«Although the district CDU branch accepted the donation without question, auditors at party headquarters in Berlin notified the Administration of the German Bundestag, which decided as early as autumn 2013 that the gift was not allowable under the law. The CDU then gave up the donation to be immediately impounded»
«The affair has raised several questions about links between the conservative CDU/CSU bloc and Azerbaijan, and what objectives the country could be pursuing with its donations.»
«in June 2015 Strenz voted against a resolution by the Council of Europe to call on Azerbaijan to release its political prisoners — the only German MP to do so, according to an earlier report in the paper.»
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La Germania riguarda l’Azerbaijan come uno stato dittatoriale, che calpesta anche i più elementari diritti umani.
Per essere chiari: proprio non ne vuole sapere di avere a che fare con quella gente.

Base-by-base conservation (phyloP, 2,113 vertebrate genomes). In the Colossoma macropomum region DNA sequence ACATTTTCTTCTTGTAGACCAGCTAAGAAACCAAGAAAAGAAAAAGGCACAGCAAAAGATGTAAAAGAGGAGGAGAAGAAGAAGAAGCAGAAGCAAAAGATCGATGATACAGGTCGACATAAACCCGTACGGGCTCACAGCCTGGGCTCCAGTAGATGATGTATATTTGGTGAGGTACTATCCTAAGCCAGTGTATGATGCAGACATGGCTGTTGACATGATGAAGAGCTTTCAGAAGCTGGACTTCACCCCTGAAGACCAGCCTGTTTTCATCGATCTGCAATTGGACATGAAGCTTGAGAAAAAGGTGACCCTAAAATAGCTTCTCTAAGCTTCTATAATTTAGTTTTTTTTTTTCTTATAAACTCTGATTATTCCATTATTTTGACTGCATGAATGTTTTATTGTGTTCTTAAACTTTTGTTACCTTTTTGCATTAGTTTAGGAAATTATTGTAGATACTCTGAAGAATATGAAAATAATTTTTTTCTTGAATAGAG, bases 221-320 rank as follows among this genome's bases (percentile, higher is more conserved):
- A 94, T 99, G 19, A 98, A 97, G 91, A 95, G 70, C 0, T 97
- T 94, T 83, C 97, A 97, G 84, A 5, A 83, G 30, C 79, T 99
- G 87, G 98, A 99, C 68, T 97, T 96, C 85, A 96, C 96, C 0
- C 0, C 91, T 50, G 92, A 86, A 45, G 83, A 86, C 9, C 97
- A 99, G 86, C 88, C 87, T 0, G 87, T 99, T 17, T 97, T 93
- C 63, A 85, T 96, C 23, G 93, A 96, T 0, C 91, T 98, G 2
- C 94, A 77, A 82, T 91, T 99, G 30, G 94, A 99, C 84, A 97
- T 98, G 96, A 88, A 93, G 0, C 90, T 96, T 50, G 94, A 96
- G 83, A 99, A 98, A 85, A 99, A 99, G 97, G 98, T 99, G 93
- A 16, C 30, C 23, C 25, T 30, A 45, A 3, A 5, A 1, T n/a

Però. C’è sempre un però.
Se dall’Azerbaijan arriva denaro sonante, allora è tutto un altro paio di maniche.
Le donazioni fatte ai parlamentari della Cdu santificano il denaro indipendentemente dalla sozzura delle fonti.
Brava Frau Merkel, brava Frau Strenz.
Poi questa gente vota contro Herr Albrecht Glaser.
Germany’s CDU party has received donations from a state-run Azerbaijani company, a German media consortium reported. The affair again highlights links between conservative politicians and the Central Asian dictatorship.
A district chapter of Angela Merkel’s Christian Democratic Party (CDU) received €28,000 ($33,114) from the state-run Azerbaijani oil and gas company Socar in contravention of German rules on party donations, a consortium of public broadcasters NDR, WDR and daily Süddeutsche Zeitung reported.
The case again calls into question connections between certain conservative politicians and the South Caucasian republic, whose leader, President Ilham Aliyev, has by human rights organizations.
According to the report, two payments, one of €3,000 and one of €25,000, were deposited by Socar’s Germany-based branch on the account of the CDU’s district association in Frankfurt at the end of February 2012.
No fine for the CDU